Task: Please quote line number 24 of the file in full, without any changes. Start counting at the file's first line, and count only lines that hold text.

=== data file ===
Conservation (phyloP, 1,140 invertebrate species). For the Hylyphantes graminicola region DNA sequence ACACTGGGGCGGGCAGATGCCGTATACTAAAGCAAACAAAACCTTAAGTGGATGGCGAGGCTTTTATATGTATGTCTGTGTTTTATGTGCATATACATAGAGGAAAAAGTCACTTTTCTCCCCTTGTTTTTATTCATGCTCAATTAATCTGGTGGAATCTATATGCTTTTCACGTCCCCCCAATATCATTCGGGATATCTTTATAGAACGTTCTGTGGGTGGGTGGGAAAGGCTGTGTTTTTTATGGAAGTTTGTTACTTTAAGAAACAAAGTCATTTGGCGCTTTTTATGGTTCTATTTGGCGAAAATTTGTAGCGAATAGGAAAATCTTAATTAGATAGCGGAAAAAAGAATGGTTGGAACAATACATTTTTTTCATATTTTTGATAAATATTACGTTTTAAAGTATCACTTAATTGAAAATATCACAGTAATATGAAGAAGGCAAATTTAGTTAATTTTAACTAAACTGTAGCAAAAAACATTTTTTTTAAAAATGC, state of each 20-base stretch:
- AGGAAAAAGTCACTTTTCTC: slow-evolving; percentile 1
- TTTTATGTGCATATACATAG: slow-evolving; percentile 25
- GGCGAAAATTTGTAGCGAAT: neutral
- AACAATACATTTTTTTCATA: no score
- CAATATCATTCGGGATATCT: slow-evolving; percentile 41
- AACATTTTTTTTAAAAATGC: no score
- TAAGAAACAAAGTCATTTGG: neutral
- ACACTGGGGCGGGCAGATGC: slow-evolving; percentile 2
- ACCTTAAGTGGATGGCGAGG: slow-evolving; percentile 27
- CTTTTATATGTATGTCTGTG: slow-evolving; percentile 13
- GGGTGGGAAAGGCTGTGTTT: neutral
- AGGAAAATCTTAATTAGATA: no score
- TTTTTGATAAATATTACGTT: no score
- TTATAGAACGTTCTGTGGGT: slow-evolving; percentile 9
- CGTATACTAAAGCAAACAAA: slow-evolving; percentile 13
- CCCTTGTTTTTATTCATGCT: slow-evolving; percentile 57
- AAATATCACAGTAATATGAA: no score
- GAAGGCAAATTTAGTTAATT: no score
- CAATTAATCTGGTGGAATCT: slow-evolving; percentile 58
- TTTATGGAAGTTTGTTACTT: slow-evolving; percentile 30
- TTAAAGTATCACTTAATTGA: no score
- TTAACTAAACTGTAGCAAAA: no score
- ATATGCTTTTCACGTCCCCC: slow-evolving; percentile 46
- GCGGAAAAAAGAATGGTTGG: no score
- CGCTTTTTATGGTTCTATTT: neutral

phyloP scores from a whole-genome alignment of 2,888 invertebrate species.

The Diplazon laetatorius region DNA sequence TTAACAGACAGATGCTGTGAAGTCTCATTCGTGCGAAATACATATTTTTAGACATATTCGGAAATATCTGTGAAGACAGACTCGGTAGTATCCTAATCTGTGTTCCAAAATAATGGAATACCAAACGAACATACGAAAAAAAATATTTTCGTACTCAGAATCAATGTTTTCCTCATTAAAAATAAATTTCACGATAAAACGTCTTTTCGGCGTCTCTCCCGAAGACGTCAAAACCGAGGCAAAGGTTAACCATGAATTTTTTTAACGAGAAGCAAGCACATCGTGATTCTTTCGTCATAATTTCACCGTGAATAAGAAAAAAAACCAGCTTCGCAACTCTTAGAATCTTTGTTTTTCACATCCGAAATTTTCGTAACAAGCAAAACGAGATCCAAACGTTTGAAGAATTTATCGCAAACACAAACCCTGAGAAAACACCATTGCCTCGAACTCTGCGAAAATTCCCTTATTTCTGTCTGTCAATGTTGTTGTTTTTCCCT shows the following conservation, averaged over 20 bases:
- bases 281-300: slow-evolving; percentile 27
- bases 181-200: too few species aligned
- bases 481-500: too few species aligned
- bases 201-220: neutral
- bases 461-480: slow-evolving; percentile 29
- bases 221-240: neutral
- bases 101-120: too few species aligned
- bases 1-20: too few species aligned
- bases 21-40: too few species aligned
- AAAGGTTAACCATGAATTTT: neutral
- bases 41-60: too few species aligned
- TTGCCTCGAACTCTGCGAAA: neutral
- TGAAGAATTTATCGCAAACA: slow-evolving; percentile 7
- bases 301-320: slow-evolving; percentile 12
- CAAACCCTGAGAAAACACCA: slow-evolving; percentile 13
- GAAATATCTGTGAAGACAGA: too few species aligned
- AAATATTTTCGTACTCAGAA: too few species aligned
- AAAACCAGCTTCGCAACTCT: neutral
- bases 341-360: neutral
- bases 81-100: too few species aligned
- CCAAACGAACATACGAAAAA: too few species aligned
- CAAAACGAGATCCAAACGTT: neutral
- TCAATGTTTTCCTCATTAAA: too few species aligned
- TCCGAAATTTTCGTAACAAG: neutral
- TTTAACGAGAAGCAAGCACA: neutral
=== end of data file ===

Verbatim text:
- ATATGCTTTTCACGTCCCCC: slow-evolving; percentile 46